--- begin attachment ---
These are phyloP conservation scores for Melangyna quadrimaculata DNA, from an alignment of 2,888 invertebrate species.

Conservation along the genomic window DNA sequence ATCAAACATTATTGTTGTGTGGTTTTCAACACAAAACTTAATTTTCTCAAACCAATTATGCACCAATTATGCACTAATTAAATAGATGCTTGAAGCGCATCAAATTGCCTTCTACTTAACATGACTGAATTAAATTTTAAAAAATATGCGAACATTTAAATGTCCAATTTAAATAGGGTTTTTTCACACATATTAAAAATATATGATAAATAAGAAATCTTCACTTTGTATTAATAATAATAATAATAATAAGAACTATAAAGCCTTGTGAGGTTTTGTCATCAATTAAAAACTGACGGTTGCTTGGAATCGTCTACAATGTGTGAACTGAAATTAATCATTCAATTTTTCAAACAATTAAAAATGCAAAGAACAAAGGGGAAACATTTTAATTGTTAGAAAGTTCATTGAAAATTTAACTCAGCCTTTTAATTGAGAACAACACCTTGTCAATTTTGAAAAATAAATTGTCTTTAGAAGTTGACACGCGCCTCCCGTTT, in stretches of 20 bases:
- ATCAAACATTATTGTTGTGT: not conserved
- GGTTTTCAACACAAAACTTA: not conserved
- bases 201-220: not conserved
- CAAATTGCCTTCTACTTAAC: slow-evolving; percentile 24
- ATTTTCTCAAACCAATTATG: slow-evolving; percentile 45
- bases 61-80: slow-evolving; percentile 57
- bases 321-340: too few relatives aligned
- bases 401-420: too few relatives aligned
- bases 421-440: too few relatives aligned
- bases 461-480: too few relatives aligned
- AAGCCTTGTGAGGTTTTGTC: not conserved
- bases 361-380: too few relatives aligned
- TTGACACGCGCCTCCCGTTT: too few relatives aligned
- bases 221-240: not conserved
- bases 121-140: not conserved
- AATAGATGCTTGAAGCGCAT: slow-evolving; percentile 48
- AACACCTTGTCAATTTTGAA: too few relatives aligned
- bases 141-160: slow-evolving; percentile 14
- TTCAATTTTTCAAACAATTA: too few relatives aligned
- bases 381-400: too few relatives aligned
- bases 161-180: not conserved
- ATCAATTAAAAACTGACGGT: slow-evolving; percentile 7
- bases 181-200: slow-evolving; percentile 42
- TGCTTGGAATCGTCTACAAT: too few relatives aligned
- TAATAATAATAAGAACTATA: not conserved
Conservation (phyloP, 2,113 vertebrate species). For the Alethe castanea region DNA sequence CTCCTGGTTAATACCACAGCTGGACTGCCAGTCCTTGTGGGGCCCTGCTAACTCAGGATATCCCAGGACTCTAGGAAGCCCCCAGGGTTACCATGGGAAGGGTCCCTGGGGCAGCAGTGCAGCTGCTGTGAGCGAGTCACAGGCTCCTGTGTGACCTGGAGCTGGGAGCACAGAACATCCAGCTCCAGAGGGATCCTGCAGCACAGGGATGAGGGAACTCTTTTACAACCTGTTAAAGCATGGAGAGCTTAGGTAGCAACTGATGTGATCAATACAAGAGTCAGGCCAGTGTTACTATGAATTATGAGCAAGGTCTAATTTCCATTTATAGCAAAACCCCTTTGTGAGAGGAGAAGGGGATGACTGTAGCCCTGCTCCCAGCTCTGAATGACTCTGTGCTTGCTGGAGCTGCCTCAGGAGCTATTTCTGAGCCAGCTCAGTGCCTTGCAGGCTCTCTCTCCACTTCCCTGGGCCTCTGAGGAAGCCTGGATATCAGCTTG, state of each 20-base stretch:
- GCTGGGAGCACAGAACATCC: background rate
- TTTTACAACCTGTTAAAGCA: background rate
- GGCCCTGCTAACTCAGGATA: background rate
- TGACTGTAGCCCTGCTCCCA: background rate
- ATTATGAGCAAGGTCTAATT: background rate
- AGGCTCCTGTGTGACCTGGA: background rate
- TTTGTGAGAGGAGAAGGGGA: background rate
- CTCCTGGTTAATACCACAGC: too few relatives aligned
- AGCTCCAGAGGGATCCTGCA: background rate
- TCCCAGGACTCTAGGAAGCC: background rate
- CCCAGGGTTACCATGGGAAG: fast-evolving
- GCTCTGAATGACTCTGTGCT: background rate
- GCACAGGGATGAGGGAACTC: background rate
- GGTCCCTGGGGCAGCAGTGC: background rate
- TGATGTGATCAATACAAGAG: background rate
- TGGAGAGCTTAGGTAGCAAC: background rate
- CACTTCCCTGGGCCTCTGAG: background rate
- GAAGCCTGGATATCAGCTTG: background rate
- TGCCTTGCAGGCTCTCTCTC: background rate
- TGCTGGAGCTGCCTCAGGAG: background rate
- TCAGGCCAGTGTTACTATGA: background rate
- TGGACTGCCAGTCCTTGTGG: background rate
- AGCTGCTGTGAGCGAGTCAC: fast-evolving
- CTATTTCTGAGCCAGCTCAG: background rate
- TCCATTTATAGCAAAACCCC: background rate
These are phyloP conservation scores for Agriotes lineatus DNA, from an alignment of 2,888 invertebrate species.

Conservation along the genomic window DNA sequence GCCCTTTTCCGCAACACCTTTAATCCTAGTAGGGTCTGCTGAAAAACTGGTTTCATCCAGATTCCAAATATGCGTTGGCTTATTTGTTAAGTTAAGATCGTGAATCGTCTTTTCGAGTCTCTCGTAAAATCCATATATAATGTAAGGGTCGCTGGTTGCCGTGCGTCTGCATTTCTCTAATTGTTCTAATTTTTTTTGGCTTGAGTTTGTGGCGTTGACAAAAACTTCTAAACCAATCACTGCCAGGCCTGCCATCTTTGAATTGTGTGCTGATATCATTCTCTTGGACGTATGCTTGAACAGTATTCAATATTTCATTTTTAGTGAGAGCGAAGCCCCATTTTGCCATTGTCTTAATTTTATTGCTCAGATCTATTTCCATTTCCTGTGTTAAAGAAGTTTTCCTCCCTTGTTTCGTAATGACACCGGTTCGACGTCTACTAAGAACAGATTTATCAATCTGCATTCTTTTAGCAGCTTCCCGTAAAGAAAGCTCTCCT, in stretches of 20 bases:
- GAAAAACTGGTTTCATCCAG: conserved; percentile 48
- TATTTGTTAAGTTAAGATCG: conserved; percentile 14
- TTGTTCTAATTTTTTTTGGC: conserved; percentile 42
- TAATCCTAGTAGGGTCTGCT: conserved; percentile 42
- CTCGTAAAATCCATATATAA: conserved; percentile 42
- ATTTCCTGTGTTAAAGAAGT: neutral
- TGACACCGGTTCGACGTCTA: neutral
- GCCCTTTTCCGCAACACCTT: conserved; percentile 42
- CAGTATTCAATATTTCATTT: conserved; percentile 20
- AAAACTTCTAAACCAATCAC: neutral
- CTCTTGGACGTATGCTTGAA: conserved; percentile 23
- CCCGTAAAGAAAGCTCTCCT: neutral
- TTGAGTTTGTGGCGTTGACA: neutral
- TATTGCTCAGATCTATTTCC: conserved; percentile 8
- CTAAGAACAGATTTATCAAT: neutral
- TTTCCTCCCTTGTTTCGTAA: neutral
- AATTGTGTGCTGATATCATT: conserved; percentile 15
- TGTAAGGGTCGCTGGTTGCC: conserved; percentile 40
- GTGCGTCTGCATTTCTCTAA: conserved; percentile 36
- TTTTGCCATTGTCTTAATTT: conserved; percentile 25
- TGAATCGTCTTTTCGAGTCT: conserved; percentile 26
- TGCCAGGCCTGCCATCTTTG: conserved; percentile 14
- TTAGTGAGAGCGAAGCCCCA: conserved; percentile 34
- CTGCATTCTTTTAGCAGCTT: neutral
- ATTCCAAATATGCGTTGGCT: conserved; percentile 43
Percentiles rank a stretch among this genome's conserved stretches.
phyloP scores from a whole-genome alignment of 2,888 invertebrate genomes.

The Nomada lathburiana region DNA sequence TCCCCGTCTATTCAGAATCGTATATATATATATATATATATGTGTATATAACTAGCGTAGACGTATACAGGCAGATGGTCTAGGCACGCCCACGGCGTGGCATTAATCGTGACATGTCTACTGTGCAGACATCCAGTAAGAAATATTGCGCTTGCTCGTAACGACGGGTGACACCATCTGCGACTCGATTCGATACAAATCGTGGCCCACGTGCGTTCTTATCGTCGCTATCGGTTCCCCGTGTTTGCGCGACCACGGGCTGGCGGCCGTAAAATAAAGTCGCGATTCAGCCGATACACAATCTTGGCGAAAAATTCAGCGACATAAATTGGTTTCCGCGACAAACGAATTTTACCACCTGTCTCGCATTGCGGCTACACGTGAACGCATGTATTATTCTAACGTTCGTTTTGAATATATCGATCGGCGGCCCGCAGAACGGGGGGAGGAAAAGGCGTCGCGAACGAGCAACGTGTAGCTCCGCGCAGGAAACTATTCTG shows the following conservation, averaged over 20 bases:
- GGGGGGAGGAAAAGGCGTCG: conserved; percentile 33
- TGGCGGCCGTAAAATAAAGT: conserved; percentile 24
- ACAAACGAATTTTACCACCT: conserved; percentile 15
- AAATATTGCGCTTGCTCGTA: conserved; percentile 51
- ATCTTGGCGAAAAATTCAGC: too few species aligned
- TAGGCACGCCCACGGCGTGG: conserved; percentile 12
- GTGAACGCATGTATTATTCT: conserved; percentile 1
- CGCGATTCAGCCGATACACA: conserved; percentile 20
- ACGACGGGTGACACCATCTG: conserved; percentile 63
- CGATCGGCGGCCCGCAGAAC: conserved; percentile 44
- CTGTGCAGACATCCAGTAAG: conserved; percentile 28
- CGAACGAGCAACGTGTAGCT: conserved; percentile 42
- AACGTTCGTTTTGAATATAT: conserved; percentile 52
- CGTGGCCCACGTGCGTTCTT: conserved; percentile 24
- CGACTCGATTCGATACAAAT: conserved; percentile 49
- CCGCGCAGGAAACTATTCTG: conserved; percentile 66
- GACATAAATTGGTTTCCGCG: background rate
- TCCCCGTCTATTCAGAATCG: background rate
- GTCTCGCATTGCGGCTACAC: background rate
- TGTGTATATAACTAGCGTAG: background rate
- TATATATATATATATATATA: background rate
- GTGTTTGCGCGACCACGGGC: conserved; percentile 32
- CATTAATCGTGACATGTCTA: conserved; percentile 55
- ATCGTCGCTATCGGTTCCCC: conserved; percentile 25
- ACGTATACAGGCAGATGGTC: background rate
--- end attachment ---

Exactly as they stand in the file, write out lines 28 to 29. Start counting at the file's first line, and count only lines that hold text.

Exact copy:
Conservation (phyloP, 2,113 vertebrate species). For the Alethe castanea region DNA sequence CTCCTGGTTAATACCACAGCTGGACTGCCAGTCCTTGTGGGGCCCTGCTAACTCAGGATATCCCAGGACTCTAGGAAGCCCCCAGGGTTACCATGGGAAGGGTCCCTGGGGCAGCAGTGCAGCTGCTGTGAGCGAGTCACAGGCTCCTGTGTGACCTGGAGCTGGGAGCACAGAACATCCAGCTCCAGAGGGATCCTGCAGCACAGGGATGAGGGAACTCTTTTACAACCTGTTAAAGCATGGAGAGCTTAGGTAGCAACTGATGTGATCAATACAAGAGTCAGGCCAGTGTTACTATGAATTATGAGCAAGGTCTAATTTCCATTTATAGCAAAACCCCTTTGTGAGAGGAGAAGGGGATGACTGTAGCCCTGCTCCCAGCTCTGAATGACTCTGTGCTTGCTGGAGCTGCCTCAGGAGCTATTTCTGAGCCAGCTCAGTGCCTTGCAGGCTCTCTCTCCACTTCCCTGGGCCTCTGAGGAAGCCTGGATATCAGCTTG, state of each 20-base stretch:
- GCTGGGAGCACAGAACATCC: background rate